Ask HR Bartender: Hiring Creative Types

I got this question from a reader about “creative” people:

Do you find that many creatives are looked over for leadership roles simply because of the stigma associated with being creative? I know this article by Susan Cain on The Power of Introverts blog was a great read for me and made me feel there is hope.

First, let me say the reader was right that Susan Cain’s post on creative people being seen as leaders is awesome. Definitely worth checking out.

creative, creativity, leadership, leader, business, introverts, Deirdre Honner

I can’t really say there’s a stigma associated with being creative. I can tell you there’s often a stigma associated with being eccentric at work. Which is something different and often mislabeled as “being creative.” This is where misunderstandings can start. I also believe there are a few universal truths about creativity and leadership:

  • Companies realize BOTH creativity and leadership are essential for business success. If not, they should.
  • And on some level, companies want every employee to possess BOTH creativity and leadership. Again, if not, they should!

You can see where this is going. There’s a disconnect. Unfortunately, I wonder if it’s a company-created situation.  For example, organizations don’t create work environments that encourage creativity. Nor do they recognize the leadership potential in each employee. Then everyone acts surprised when the creativity and leadership don’t emerge. Like it’s supposed to happen just by osmosis or something.

On the other hand, individuals need to channel creativity within the scope of the business. It might sound counter intuitive but here’s an example:

One of my very first jobs was being an artist. Yep, a real artist with a studio and everything. I made serigraphs, etchings and paper sculptures. When people asked me about my art and what inspired me, I replied, “I don’t make what I personally like; I make what sells.” Get it? I’m not Salvador Dali. I made artwork that people thought was artistically appealing and willing to spend money to have it in their office, boardroom, etc.

So the answer to the question is, companies need to create cultures that support creativity. Individuals need to train their creative spirit to be relevant in the context of business. And both need to learn and demonstrate the principles of leadership in their daily interactions.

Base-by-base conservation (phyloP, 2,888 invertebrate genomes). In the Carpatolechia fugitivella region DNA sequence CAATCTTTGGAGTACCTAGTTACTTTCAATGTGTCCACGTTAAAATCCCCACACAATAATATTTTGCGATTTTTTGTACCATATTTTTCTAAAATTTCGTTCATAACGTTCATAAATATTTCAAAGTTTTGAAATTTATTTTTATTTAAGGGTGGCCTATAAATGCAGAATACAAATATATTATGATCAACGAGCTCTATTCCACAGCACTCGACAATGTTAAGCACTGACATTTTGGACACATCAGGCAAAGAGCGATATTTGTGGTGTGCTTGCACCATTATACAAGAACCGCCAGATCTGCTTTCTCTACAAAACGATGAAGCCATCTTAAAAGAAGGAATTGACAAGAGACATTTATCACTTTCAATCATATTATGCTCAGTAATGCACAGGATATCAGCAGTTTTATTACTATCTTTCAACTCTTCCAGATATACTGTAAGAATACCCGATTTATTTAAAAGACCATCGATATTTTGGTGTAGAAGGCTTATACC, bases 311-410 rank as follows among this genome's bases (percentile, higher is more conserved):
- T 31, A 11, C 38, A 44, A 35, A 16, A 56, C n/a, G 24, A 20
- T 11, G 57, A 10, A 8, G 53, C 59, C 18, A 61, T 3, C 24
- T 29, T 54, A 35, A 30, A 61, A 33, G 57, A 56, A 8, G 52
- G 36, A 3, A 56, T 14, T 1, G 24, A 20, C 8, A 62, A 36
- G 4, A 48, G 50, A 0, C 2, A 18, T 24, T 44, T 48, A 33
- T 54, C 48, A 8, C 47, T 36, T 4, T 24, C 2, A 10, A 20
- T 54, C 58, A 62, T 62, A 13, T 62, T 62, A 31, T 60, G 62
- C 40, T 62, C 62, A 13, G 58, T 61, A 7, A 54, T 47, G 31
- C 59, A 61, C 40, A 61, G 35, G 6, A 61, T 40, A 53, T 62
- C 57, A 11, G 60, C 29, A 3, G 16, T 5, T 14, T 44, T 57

We all have a role and responsibility to play in the business. Each of us must be given the task and allowed to complete it.

Image courtesy of Deirdre Honner


  1. says

    Two great points:
    1. “I don’t make what I personally like; I make what sells.”
    2. Individuals need to train their creative spirit to be relevant in the context of business.

    These two points represent the blurred boundary between profession and passion. Continuous improvement is an act of creativity. When I speak to this during new hire orientation I say, “This presentation is the best one yet, but not as good as the next one.” The tweaks are subtle acts of creativity, change isn’t made for the sake of change.

    One of my companies core values is continuous improvement. This is part of our culture that keeps us success in the capital economy, which is distinctly separate from the consumer and creative economies.
    RMSmithJr recently posted..From The Crade To The Grave

  2. says

    Great topic! I don’t know that creatives and leaders will ever truly be whispered in the same breath, purely based on the places that people generally tend to assume their minds operate from – creatives being right brained, leaders left. A great article ran recently on a high up at Mountain Dew.. I can’t remember her name or where the article ran. But in the interview, she spoke about how she led in a way I think a lot of people could stand to learn from – sighting her creativity as strength numero uno! Eccentricty is a trait that oft goes hand in hand with creatives and only needs to be harnessed – reigned in, if you will.

    But I think you only need to look as far as the Mountain Dew brand to know that that is likely a company with a creative culture – it’s supported externally, so it’s likely supported internally as well. More companies could stand for attitudes like these. Out of the box thinkers are highly undervalued pieces to our puzzles!

    Thanks again for this thought-provoking post, Sharlyn!
    Jocelyn Aucoin recently posted..Surviving Performance Reviews: The Inward Check